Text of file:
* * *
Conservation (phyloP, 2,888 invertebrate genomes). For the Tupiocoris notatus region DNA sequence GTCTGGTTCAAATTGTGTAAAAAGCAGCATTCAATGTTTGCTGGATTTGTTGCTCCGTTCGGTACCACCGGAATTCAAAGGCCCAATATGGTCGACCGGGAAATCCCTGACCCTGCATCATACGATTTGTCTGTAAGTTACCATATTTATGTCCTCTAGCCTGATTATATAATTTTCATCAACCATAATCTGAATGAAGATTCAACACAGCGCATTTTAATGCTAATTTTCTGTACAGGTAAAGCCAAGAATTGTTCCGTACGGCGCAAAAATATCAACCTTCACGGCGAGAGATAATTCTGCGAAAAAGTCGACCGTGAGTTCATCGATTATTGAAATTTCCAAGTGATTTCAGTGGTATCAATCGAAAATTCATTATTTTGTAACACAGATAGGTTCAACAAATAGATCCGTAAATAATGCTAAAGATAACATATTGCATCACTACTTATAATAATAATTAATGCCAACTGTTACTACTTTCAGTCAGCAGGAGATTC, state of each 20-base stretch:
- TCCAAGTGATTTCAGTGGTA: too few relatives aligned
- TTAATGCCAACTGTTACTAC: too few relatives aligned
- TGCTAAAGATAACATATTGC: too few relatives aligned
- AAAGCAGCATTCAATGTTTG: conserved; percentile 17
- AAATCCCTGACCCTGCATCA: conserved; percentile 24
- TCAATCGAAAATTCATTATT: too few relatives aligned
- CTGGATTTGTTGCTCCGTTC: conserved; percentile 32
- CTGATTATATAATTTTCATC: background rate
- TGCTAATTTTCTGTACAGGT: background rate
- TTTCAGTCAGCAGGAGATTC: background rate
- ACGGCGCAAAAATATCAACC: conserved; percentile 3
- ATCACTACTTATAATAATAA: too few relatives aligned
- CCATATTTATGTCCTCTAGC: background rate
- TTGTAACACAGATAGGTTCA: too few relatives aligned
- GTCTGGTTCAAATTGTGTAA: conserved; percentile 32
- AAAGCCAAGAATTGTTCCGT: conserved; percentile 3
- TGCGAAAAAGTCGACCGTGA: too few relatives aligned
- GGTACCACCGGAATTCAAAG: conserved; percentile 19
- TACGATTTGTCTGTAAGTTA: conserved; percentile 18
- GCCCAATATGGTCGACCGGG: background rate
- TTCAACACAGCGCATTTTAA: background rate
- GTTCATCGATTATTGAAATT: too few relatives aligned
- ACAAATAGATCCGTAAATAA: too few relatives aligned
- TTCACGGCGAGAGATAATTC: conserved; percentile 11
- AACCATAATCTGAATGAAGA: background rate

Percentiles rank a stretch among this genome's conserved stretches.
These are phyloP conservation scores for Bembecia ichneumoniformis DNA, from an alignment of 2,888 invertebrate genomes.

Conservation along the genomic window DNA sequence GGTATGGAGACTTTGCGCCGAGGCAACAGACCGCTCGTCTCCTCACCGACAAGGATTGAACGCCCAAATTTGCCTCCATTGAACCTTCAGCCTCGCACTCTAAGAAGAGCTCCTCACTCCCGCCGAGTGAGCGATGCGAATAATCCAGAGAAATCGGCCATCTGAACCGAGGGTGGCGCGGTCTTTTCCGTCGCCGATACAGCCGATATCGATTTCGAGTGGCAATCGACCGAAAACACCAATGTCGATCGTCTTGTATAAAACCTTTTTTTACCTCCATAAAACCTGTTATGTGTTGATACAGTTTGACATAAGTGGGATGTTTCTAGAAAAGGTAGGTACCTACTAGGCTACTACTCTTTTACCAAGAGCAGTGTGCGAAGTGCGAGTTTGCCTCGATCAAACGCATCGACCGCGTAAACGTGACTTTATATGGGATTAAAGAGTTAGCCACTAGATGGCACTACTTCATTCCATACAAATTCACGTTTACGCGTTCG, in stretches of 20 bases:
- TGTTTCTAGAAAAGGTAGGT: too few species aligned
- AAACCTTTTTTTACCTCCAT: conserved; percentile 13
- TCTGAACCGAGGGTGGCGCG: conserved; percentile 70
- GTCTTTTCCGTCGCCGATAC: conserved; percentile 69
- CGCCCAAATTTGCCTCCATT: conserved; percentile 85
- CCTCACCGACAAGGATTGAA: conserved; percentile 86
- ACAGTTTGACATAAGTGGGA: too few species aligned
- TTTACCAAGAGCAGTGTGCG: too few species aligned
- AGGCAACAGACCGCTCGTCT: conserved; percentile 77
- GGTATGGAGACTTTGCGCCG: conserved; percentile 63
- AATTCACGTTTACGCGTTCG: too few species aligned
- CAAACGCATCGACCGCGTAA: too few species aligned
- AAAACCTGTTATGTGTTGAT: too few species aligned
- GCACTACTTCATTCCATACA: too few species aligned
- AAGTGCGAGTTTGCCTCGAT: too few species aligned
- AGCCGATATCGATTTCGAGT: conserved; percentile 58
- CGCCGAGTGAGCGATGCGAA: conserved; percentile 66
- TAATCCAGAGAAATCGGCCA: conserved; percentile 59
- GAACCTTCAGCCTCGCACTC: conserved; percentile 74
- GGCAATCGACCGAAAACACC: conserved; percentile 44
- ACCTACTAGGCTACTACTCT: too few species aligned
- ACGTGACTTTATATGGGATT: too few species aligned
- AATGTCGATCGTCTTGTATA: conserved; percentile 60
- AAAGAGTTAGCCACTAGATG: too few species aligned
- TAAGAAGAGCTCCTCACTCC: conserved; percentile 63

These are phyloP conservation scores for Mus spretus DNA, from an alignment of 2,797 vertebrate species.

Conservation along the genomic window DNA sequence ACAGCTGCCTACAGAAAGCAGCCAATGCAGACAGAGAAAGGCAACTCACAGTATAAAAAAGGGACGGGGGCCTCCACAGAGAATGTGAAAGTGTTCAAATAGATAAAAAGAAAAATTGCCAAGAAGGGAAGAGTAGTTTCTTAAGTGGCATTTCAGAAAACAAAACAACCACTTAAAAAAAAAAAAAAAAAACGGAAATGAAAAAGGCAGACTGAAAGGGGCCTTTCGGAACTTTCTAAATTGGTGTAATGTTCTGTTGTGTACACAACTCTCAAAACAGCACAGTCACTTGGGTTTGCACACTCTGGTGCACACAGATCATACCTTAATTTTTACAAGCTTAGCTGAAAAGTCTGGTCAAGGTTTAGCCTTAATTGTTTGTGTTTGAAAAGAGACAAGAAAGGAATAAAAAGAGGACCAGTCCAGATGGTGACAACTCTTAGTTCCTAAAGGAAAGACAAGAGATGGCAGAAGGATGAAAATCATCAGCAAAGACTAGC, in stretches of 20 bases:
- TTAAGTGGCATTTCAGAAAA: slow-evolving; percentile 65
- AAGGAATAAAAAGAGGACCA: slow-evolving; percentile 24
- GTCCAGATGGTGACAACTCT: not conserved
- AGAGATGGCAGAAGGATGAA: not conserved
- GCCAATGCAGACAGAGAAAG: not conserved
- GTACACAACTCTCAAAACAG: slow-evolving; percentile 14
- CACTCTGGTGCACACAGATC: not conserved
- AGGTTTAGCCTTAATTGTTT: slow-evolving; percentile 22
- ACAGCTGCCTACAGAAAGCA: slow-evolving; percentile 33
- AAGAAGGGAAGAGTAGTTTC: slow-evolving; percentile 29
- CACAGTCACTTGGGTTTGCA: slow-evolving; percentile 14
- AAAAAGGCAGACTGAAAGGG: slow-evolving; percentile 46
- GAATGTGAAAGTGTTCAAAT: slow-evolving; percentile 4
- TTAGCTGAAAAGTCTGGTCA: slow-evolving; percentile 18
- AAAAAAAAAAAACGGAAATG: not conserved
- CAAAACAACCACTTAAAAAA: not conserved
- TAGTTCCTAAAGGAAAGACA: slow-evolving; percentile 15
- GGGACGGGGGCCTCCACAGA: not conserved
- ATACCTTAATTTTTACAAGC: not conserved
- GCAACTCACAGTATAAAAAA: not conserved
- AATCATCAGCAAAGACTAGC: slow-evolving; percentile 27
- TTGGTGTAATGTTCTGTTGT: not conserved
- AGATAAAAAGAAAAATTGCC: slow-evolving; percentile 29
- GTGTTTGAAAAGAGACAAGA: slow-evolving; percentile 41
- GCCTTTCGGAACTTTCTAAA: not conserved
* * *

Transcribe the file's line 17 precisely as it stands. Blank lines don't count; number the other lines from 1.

- AAAGCCAAGAATTGTTCCGT: conserved; percentile 3